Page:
Brexit, global warming, digital rights: Young people in the EU have taken to the streets and gained the attention of politicians in Brussels and across the bloc. Can they now make their mark on the European Parliament?
"In this election, you vote for the future living conditions of humankind." That was Greta Thunberg's message to members of the European Parliament in April. The renowned environmental activist is the leading personality in the wave of school strikes and demonstrations against climate change by Europe's young people. At 16, she is too young to vote herself. But many of her peers will be able to participate. As this analysis by DW shows, the 28 million first-time voters will not only have an impact on the makeup of the next European Parliament, but also on EU politics for years to come.
The elections for the European Union's legislature take place from May 23 to 26 in the 28 different member states. With a potential electorate of 400 million voters, it is the second-largest democratic exercise in the world. Only India's general election is larger.
The 751 representatives in Strasbourg and Brussels have decision-making power in matters ranging from digital rights and the environment to trade and consumer protections. Those powers increased in 2009, when the Lisbon Treaty came into force.
Youth take to the streets...
In the lead-up to the election, young Europeans have made their voices heard on several issues. For example, they demonstrated for their digital rights by setting up campaign outside the headquarters of Angela Merkel's party in Germany to protest against an EU "upload filter” tightening online copyright rules. In Britain, pro-EU youths have marched repeatedly against Brexit. They have demanded a second referendum on the decision to leave, as many of them weren't old enough to vote the first time in 2016.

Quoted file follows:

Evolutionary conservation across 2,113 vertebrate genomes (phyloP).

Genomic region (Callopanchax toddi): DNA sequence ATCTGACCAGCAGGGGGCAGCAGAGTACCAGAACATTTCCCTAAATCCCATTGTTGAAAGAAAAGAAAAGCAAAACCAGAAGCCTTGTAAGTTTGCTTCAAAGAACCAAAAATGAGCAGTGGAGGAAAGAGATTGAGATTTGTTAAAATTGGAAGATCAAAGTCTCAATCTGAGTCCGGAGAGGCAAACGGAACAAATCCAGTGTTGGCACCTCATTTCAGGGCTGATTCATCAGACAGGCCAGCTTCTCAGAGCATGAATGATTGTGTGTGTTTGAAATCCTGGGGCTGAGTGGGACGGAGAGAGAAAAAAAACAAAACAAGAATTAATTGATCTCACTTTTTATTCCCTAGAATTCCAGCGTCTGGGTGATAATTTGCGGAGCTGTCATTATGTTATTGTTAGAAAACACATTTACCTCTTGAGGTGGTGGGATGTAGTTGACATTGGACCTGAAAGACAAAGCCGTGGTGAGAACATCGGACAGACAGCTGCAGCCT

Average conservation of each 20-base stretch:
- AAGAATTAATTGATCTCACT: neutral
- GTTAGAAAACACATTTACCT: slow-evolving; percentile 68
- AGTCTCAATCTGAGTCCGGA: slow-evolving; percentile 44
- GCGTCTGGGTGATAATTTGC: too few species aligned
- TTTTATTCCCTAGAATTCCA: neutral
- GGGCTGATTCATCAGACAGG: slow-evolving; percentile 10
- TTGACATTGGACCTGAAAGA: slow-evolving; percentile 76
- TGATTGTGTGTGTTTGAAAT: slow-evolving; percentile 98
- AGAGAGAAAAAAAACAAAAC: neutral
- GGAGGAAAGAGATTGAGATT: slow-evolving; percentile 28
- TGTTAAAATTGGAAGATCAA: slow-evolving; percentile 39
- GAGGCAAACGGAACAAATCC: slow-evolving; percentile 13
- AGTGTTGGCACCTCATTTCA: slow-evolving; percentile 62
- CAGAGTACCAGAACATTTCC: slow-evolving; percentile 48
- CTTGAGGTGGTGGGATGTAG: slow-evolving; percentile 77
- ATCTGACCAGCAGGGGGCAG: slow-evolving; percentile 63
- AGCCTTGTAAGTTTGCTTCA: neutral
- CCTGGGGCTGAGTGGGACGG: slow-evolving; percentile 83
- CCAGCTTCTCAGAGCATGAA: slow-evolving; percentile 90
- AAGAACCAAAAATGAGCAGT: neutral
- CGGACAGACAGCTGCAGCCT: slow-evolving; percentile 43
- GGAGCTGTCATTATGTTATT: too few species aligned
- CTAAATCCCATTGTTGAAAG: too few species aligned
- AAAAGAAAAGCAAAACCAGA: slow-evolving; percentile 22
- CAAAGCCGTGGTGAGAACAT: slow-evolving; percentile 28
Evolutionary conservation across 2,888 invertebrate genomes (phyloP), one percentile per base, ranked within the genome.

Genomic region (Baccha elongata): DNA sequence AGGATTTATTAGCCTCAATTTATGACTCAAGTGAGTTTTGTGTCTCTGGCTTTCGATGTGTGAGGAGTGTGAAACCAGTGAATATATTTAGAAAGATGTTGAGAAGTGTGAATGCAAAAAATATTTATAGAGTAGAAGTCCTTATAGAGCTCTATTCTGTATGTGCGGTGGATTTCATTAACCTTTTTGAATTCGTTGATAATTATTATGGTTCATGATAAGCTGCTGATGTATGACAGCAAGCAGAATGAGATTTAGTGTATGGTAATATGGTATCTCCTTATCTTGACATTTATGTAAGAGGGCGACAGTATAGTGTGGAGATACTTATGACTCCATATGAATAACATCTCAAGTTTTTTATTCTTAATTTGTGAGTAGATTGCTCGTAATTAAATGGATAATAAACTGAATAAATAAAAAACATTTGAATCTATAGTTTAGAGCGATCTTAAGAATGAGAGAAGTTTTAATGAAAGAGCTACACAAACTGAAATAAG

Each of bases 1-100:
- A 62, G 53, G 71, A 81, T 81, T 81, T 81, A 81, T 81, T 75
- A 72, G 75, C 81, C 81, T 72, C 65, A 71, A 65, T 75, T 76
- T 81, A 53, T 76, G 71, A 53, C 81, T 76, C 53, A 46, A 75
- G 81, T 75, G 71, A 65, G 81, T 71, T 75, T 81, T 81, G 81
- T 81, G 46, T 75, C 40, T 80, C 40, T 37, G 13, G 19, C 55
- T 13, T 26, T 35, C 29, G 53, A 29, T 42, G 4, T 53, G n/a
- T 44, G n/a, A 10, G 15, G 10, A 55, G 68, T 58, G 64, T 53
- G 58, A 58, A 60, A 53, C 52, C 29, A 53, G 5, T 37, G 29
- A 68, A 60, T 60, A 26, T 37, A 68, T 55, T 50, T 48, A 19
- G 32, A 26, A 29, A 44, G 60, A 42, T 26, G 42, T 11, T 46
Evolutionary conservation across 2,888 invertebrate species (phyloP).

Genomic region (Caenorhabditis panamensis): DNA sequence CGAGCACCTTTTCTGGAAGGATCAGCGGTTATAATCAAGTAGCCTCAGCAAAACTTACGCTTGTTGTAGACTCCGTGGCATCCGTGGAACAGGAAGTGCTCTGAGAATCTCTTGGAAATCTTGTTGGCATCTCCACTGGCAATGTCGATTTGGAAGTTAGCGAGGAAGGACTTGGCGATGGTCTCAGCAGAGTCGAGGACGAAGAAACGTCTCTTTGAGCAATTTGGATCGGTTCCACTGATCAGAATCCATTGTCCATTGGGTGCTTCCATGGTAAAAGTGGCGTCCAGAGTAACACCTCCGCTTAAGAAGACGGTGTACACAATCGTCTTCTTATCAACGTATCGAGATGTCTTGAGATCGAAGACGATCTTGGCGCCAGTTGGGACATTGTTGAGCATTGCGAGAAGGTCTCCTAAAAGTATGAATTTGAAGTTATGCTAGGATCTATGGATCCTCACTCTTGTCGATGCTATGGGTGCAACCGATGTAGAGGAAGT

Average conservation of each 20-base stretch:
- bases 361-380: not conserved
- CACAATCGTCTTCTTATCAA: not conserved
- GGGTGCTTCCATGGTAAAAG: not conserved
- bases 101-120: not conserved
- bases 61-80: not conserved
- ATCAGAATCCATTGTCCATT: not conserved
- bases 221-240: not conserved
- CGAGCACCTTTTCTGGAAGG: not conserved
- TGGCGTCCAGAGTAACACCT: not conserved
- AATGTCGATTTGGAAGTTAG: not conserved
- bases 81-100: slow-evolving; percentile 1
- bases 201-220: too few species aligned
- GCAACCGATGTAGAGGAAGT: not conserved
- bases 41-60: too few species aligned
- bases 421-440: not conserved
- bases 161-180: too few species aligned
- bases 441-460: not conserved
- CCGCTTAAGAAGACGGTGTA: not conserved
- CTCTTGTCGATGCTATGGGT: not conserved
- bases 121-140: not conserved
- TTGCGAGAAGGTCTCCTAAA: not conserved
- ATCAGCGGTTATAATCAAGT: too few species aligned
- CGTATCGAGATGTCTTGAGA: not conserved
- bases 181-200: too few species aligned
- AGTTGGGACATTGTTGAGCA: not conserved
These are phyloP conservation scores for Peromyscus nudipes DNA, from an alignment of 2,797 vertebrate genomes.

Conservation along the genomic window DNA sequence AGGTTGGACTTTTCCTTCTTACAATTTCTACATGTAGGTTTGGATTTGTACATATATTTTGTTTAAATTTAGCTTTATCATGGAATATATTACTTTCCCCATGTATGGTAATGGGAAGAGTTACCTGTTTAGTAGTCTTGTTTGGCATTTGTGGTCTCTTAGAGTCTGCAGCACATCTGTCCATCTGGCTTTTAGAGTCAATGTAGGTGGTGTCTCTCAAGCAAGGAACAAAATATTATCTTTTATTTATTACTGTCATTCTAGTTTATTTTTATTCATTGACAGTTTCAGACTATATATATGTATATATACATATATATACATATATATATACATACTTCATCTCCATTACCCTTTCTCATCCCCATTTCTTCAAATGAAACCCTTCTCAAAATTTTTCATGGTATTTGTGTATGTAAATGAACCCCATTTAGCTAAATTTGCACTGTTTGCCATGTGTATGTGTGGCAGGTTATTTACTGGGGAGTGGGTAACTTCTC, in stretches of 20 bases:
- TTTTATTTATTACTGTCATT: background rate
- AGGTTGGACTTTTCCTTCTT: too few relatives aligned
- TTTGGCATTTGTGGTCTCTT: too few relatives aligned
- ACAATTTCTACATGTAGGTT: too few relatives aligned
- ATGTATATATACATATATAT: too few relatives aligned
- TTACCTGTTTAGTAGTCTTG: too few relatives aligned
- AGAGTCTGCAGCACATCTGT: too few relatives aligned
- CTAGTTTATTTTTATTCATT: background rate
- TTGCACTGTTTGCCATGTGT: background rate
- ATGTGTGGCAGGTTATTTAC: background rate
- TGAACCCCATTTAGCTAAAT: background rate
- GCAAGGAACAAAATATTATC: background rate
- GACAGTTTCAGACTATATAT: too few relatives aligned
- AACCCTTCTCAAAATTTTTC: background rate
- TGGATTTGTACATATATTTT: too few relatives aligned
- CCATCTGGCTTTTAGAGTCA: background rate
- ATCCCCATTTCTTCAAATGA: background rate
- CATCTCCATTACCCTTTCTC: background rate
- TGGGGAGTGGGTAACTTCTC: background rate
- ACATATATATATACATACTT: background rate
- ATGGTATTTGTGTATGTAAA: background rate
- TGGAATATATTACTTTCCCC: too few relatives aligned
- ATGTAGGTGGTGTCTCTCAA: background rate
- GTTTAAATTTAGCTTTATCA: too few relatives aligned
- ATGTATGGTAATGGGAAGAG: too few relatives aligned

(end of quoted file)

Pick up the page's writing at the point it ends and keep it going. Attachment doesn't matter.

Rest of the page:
What impact could young voters have? The European Parliament is elected every five years, so people who were just under 18 in 2014 are now 22. First-time voters are therefore EU citizens between the ages of 18 and 22 — except in Greece, where the voting age is 17, and Malta and Austria, where it's 16.
As DW's data analysis shows, the share of first-time voters in the electorates of various EU member states ranges from 5% to 8%. And the overall electoral share of people younger than 30 means a margin that could in fact make the difference. Youth voters make up about 20% of the electorate in some EU member states' electorates, as this chart shows.
...but will they take to the polls?
The preconception persists that young people would rather take to the streets than go to the polls. This may be true of the upcoming elections: Polls by the European Council on Foreign Relation (ECFR) suggest that young people are less likely to vote than other age groups.
But what impact might young voters have if they were to turn out? In some cases, a very big one — especially in countries where political attitudes differ greatly from generation to generation. "The Czech Pirate Party is twice as popular among the young as it is among all Czech voters," said Pawel Zerka from the ECFR. In the last election, the Czech Pirate Party won less than 5% of the votes and didn't get any seats in the EP. Given the party's growing popularity, young voters — who constitute 17% of the Czech electorate — could help determine whether it wins seats in this election.